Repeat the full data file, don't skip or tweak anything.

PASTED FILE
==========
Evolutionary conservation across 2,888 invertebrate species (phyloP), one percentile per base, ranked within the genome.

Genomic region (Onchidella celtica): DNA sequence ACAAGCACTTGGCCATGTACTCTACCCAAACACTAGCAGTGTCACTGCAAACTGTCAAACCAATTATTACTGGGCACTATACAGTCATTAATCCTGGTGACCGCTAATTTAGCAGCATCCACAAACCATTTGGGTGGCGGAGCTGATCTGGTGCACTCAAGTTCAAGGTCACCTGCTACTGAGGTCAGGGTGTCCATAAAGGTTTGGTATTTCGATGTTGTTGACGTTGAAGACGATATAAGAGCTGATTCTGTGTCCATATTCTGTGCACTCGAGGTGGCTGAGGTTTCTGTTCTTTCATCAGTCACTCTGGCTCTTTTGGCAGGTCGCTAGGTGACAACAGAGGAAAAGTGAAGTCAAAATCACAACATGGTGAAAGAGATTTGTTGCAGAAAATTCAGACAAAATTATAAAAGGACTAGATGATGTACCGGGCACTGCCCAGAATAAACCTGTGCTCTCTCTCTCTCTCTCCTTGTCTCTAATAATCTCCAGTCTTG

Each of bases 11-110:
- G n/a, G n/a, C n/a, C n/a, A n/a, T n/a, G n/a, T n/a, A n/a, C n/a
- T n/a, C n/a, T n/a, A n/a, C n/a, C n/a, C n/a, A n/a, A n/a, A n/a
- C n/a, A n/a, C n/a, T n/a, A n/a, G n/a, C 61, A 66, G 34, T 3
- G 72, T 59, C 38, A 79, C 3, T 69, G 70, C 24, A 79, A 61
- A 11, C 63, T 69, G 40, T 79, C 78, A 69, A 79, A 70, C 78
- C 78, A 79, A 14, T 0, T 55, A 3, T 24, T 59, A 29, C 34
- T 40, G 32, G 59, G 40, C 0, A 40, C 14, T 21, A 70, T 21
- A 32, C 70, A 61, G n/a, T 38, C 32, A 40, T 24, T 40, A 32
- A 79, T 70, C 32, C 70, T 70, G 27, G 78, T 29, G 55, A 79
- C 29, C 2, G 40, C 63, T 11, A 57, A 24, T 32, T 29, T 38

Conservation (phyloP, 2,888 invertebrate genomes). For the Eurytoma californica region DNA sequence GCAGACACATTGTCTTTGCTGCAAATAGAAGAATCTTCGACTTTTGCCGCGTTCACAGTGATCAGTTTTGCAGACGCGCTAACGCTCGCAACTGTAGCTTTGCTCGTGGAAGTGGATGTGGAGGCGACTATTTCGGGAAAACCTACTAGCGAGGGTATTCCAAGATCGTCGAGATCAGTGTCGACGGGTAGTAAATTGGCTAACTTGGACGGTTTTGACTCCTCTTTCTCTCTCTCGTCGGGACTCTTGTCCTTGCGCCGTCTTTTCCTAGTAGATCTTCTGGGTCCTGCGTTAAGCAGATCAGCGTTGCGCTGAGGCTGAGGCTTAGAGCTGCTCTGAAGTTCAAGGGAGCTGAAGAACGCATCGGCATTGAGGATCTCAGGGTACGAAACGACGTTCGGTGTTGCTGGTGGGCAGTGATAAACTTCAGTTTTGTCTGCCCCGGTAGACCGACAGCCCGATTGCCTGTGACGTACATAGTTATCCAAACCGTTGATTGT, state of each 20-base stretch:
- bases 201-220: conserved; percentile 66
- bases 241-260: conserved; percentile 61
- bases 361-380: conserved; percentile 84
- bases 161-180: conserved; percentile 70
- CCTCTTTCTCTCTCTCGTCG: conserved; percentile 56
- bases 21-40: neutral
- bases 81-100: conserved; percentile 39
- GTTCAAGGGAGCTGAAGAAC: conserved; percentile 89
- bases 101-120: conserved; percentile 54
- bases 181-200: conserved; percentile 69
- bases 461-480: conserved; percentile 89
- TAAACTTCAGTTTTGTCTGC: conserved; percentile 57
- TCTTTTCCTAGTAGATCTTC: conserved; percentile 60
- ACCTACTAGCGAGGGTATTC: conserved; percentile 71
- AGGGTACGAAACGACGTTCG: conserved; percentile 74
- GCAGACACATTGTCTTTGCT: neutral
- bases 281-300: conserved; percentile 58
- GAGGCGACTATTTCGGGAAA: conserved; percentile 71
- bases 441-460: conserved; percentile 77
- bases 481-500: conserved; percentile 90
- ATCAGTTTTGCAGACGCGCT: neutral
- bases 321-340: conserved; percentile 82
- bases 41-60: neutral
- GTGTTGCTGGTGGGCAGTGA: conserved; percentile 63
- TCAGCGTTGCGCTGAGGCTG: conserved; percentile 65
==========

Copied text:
Evolutionary conservation across 2,888 invertebrate species (phyloP), one percentile per base, ranked within the genome.

Genomic region (Onchidella celtica): DNA sequence ACAAGCACTTGGCCATGTACTCTACCCAAACACTAGCAGTGTCACTGCAAACTGTCAAACCAATTATTACTGGGCACTATACAGTCATTAATCCTGGTGACCGCTAATTTAGCAGCATCCACAAACCATTTGGGTGGCGGAGCTGATCTGGTGCACTCAAGTTCAAGGTCACCTGCTACTGAGGTCAGGGTGTCCATAAAGGTTTGGTATTTCGATGTTGTTGACGTTGAAGACGATATAAGAGCTGATTCTGTGTCCATATTCTGTGCACTCGAGGTGGCTGAGGTTTCTGTTCTTTCATCAGTCACTCTGGCTCTTTTGGCAGGTCGCTAGGTGACAACAGAGGAAAAGTGAAGTCAAAATCACAACATGGTGAAAGAGATTTGTTGCAGAAAATTCAGACAAAATTATAAAAGGACTAGATGATGTACCGGGCACTGCCCAGAATAAACCTGTGCTCTCTCTCTCTCTCTCCTTGTCTCTAATAATCTCCAGTCTTG

Each of bases 11-110:
- G n/a, G n/a, C n/a, C n/a, A n/a, T n/a, G n/a, T n/a, A n/a, C n/a
- T n/a, C n/a, T n/a, A n/a, C n/a, C n/a, C n/a, A n/a, A n/a, A n/a
- C n/a, A n/a, C n/a, T n/a, A n/a, G n/a, C 61, A 66, G 34, T 3
- G 72, T 59, C 38, A 79, C 3, T 69, G 70, C 24, A 79, A 61
- A 11, C 63, T 69, G 40, T 79, C 78, A 69, A 79, A 70, C 78
- C 78, A 79, A 14, T 0, T 55, A 3, T 24, T 59, A 29, C 34
- T 40, G 32, G 59, G 40, C 0, A 40, C 14, T 21, A 70, T 21
- A 32, C 70, A 61, G n/a, T 38, C 32, A 40, T 24, T 40, A 32
- A 79, T 70, C 32, C 70, T 70, G 27, G 78, T 29, G 55, A 79
- C 29, C 2, G 40, C 63, T 11, A 57, A 24, T 32, T 29, T 38

Conservation (phyloP, 2,888 invertebrate genomes). For the Eurytoma californica region DNA sequence GCAGACACATTGTCTTTGCTGCAAATAGAAGAATCTTCGACTTTTGCCGCGTTCACAGTGATCAGTTTTGCAGACGCGCTAACGCTCGCAACTGTAGCTTTGCTCGTGGAAGTGGATGTGGAGGCGACTATTTCGGGAAAACCTACTAGCGAGGGTATTCCAAGATCGTCGAGATCAGTGTCGACGGGTAGTAAATTGGCTAACTTGGACGGTTTTGACTCCTCTTTCTCTCTCTCGTCGGGACTCTTGTCCTTGCGCCGTCTTTTCCTAGTAGATCTTCTGGGTCCTGCGTTAAGCAGATCAGCGTTGCGCTGAGGCTGAGGCTTAGAGCTGCTCTGAAGTTCAAGGGAGCTGAAGAACGCATCGGCATTGAGGATCTCAGGGTACGAAACGACGTTCGGTGTTGCTGGTGGGCAGTGATAAACTTCAGTTTTGTCTGCCCCGGTAGACCGACAGCCCGATTGCCTGTGACGTACATAGTTATCCAAACCGTTGATTGT, state of each 20-base stretch:
- bases 201-220: conserved; percentile 66
- bases 241-260: conserved; percentile 61
- bases 361-380: conserved; percentile 84
- bases 161-180: conserved; percentile 70
- CCTCTTTCTCTCTCTCGTCG: conserved; percentile 56
- bases 21-40: neutral
- bases 81-100: conserved; percentile 39
- GTTCAAGGGAGCTGAAGAAC: conserved; percentile 89
- bases 101-120: conserved; percentile 54
- bases 181-200: conserved; percentile 69
- bases 461-480: conserved; percentile 89
- TAAACTTCAGTTTTGTCTGC: conserved; percentile 57
- TCTTTTCCTAGTAGATCTTC: conserved; percentile 60
- ACCTACTAGCGAGGGTATTC: conserved; percentile 71
- AGGGTACGAAACGACGTTCG: conserved; percentile 74
- GCAGACACATTGTCTTTGCT: neutral
- bases 281-300: conserved; percentile 58
- GAGGCGACTATTTCGGGAAA: conserved; percentile 71
- bases 441-460: conserved; percentile 77
- bases 481-500: conserved; percentile 90
- ATCAGTTTTGCAGACGCGCT: neutral
- bases 321-340: conserved; percentile 82
- bases 41-60: neutral
- GTGTTGCTGGTGGGCAGTGA: conserved; percentile 63
- TCAGCGTTGCGCTGAGGCTG: conserved; percentile 65